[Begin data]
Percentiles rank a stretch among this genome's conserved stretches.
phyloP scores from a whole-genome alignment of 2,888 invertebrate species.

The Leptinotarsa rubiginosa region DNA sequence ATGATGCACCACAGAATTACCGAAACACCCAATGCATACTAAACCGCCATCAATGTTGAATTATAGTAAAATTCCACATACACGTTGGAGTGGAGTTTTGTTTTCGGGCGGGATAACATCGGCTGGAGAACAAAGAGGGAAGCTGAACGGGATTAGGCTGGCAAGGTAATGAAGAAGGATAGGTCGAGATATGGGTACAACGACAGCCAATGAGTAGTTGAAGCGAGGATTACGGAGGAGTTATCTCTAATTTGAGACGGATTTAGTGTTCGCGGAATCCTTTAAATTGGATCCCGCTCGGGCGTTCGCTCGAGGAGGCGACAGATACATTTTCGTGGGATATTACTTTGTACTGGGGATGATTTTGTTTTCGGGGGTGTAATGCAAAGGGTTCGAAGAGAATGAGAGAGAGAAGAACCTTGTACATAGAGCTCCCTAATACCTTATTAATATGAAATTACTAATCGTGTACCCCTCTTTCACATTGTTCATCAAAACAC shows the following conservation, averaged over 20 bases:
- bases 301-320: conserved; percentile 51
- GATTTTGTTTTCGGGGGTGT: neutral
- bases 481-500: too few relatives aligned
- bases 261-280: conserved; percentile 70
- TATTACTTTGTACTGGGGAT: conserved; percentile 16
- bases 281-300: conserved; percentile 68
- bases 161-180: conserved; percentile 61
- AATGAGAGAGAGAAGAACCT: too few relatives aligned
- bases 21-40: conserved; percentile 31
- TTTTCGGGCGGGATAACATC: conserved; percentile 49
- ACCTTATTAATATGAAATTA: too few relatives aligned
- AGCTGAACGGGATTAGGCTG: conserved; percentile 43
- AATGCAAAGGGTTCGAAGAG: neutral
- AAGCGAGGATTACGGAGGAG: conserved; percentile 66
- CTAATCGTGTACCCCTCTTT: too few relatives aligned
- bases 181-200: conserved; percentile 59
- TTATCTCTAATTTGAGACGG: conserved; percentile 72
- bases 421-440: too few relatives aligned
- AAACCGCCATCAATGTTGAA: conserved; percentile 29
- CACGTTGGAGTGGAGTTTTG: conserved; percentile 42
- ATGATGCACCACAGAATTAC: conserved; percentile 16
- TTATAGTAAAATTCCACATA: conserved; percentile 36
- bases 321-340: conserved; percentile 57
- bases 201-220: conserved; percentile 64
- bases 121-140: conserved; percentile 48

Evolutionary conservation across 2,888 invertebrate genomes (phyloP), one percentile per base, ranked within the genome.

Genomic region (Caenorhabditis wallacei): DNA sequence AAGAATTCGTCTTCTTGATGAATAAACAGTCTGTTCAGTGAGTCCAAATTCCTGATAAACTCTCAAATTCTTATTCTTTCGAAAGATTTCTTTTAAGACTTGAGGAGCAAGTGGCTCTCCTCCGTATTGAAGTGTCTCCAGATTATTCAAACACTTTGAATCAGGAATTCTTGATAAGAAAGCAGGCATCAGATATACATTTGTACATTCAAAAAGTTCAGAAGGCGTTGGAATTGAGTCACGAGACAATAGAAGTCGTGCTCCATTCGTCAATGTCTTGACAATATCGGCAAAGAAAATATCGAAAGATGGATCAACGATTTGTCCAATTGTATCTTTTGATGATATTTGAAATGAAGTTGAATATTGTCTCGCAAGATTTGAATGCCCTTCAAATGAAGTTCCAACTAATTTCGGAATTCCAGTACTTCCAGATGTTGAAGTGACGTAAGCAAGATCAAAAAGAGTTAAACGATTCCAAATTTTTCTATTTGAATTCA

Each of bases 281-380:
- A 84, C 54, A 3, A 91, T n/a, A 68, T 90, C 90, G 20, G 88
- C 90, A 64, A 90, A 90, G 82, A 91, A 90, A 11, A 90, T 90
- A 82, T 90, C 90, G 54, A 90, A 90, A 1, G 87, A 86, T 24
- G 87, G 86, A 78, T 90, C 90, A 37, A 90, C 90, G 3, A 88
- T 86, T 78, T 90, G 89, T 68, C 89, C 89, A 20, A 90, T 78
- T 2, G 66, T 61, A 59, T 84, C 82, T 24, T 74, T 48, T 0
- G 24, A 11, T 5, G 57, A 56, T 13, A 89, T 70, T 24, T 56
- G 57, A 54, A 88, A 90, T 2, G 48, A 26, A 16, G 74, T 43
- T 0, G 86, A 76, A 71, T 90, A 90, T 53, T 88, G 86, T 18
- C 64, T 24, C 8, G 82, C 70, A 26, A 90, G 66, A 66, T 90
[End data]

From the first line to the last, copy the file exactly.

Percentiles rank a stretch among this genome's conserved stretches.
phyloP scores from a whole-genome alignment of 2,888 invertebrate species.

The Leptinotarsa rubiginosa region DNA sequence ATGATGCACCACAGAATTACCGAAACACCCAATGCATACTAAACCGCCATCAATGTTGAATTATAGTAAAATTCCACATACACGTTGGAGTGGAGTTTTGTTTTCGGGCGGGATAACATCGGCTGGAGAACAAAGAGGGAAGCTGAACGGGATTAGGCTGGCAAGGTAATGAAGAAGGATAGGTCGAGATATGGGTACAACGACAGCCAATGAGTAGTTGAAGCGAGGATTACGGAGGAGTTATCTCTAATTTGAGACGGATTTAGTGTTCGCGGAATCCTTTAAATTGGATCCCGCTCGGGCGTTCGCTCGAGGAGGCGACAGATACATTTTCGTGGGATATTACTTTGTACTGGGGATGATTTTGTTTTCGGGGGTGTAATGCAAAGGGTTCGAAGAGAATGAGAGAGAGAAGAACCTTGTACATAGAGCTCCCTAATACCTTATTAATATGAAATTACTAATCGTGTACCCCTCTTTCACATTGTTCATCAAAACAC shows the following conservation, averaged over 20 bases:
- bases 301-320: conserved; percentile 51
- GATTTTGTTTTCGGGGGTGT: neutral
- bases 481-500: too few relatives aligned
- bases 261-280: conserved; percentile 70
- TATTACTTTGTACTGGGGAT: conserved; percentile 16
- bases 281-300: conserved; percentile 68
- bases 161-180: conserved; percentile 61
- AATGAGAGAGAGAAGAACCT: too few relatives aligned
- bases 21-40: conserved; percentile 31
- TTTTCGGGCGGGATAACATC: conserved; percentile 49
- ACCTTATTAATATGAAATTA: too few relatives aligned
- AGCTGAACGGGATTAGGCTG: conserved; percentile 43
- AATGCAAAGGGTTCGAAGAG: neutral
- AAGCGAGGATTACGGAGGAG: conserved; percentile 66
- CTAATCGTGTACCCCTCTTT: too few relatives aligned
- bases 181-200: conserved; percentile 59
- TTATCTCTAATTTGAGACGG: conserved; percentile 72
- bases 421-440: too few relatives aligned
- AAACCGCCATCAATGTTGAA: conserved; percentile 29
- CACGTTGGAGTGGAGTTTTG: conserved; percentile 42
- ATGATGCACCACAGAATTAC: conserved; percentile 16
- TTATAGTAAAATTCCACATA: conserved; percentile 36
- bases 321-340: conserved; percentile 57
- bases 201-220: conserved; percentile 64
- bases 121-140: conserved; percentile 48

Evolutionary conservation across 2,888 invertebrate genomes (phyloP), one percentile per base, ranked within the genome.

Genomic region (Caenorhabditis wallacei): DNA sequence AAGAATTCGTCTTCTTGATGAATAAACAGTCTGTTCAGTGAGTCCAAATTCCTGATAAACTCTCAAATTCTTATTCTTTCGAAAGATTTCTTTTAAGACTTGAGGAGCAAGTGGCTCTCCTCCGTATTGAAGTGTCTCCAGATTATTCAAACACTTTGAATCAGGAATTCTTGATAAGAAAGCAGGCATCAGATATACATTTGTACATTCAAAAAGTTCAGAAGGCGTTGGAATTGAGTCACGAGACAATAGAAGTCGTGCTCCATTCGTCAATGTCTTGACAATATCGGCAAAGAAAATATCGAAAGATGGATCAACGATTTGTCCAATTGTATCTTTTGATGATATTTGAAATGAAGTTGAATATTGTCTCGCAAGATTTGAATGCCCTTCAAATGAAGTTCCAACTAATTTCGGAATTCCAGTACTTCCAGATGTTGAAGTGACGTAAGCAAGATCAAAAAGAGTTAAACGATTCCAAATTTTTCTATTTGAATTCA

Each of bases 281-380:
- A 84, C 54, A 3, A 91, T n/a, A 68, T 90, C 90, G 20, G 88
- C 90, A 64, A 90, A 90, G 82, A 91, A 90, A 11, A 90, T 90
- A 82, T 90, C 90, G 54, A 90, A 90, A 1, G 87, A 86, T 24
- G 87, G 86, A 78, T 90, C 90, A 37, A 90, C 90, G 3, A 88
- T 86, T 78, T 90, G 89, T 68, C 89, C 89, A 20, A 90, T 78
- T 2, G 66, T 61, A 59, T 84, C 82, T 24, T 74, T 48, T 0
- G 24, A 11, T 5, G 57, A 56, T 13, A 89, T 70, T 24, T 56
- G 57, A 54, A 88, A 90, T 2, G 48, A 26, A 16, G 74, T 43
- T 0, G 86, A 76, A 71, T 90, A 90, T 53, T 88, G 86, T 18
- C 64, T 24, C 8, G 82, C 70, A 26, A 90, G 66, A 66, T 90